Tina H. Boogren

Tina H. Boogren, PhD, is a former classroom teacher, English department chair, teacher mentor, instructional coach, professional developer, athletic coach, and building-level leader.
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Why Educators Burn Out

Why Educators Burn Out

Categories: Instruction

Based on Take Time for You

How to burn yourself out as an educator:

Get up before dawn, stay up past midnight, grade papers, or do other work on the weekends and during your child’s soccer games. Meet with parents outside of school hours—some of whom aren’t on your side. Meet with students outside of class—some of whom look you in the eye and say cruel things right to your face. Create lessons from scratch—that sometimes flop in spite of your very best intentions. Sit in PLC meetings with colleagues—some of whom don’t share the passion that you share and who aren’t doing what’s best for students. Read more

Physiological, Safety, Belonging, Esteem, Self-Actualization, and Transcendence

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Designing Your Self-Care Plan for Your Needs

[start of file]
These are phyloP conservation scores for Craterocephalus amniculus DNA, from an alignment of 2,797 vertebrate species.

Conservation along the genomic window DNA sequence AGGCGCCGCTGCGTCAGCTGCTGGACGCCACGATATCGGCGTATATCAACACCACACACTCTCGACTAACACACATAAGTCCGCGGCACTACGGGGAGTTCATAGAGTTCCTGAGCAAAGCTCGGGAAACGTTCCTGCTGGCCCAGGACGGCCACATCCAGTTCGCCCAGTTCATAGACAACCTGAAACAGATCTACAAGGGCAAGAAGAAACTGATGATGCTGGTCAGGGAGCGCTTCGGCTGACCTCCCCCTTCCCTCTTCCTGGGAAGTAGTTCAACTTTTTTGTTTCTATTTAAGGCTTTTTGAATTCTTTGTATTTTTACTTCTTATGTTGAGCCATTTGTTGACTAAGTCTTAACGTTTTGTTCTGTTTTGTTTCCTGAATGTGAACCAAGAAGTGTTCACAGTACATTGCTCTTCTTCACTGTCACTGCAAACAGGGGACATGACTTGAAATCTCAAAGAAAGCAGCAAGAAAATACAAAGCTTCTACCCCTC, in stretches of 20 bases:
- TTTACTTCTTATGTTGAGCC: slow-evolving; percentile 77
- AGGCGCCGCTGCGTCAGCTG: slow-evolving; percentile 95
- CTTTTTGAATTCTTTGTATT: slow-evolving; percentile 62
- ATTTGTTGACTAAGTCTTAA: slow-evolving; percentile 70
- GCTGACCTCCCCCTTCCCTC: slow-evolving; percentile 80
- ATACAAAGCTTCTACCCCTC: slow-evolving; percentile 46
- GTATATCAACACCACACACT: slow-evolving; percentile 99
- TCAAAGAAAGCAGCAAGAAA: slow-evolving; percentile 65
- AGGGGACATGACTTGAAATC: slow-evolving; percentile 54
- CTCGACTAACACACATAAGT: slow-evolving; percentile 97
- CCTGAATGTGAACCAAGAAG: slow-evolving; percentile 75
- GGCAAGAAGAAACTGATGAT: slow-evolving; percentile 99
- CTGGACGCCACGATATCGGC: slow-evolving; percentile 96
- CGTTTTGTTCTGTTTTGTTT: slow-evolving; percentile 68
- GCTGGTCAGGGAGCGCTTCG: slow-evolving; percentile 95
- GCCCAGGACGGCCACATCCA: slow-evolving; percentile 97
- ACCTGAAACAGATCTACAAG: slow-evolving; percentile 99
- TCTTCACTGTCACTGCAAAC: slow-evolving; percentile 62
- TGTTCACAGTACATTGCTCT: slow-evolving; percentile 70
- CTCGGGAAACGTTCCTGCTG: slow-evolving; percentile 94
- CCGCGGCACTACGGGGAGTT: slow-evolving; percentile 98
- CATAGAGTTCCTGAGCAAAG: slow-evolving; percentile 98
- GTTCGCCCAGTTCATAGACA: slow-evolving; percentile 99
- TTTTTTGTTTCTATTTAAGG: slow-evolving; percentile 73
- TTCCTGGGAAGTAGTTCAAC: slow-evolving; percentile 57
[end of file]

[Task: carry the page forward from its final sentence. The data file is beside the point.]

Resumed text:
Categories:

Based on Take Time for You

A few years ago, I had the honor of co-authoring the book Motivating and Inspiring Students: Strategies to Awaken the Learner (Marzano, Scott, Boogren, & Newcomb, 2017). As we researched the strategies and resources associated with creating environments where students can truly shine, I kept getting stuck on this question: How can we ask our teachers to motivate and inspire their students if they don’t feel motivated and inspired themselves? Read more

New Teachers, This One Is for You

This One’s for You, Beginning Teachers

Categories: Instruction

Based on The Beginning Teacher’s Field Guide: Embarking on Your First Years.

Hey, new and beginning teachers, I see you and I celebrate you, because guess what? You’re still here! And that is something to be very proud of. Did you find yourself wondering if you’d make it this far? Did November hit you like a Mack truck that continued to run you over again and again and then again all through December? I get it. I remember. I’ve been there. And I’m proud of you for surviving what is notoriously known as the Disillusionment Phase (Moir, 1999) of your first year (or so) of teaching. Read more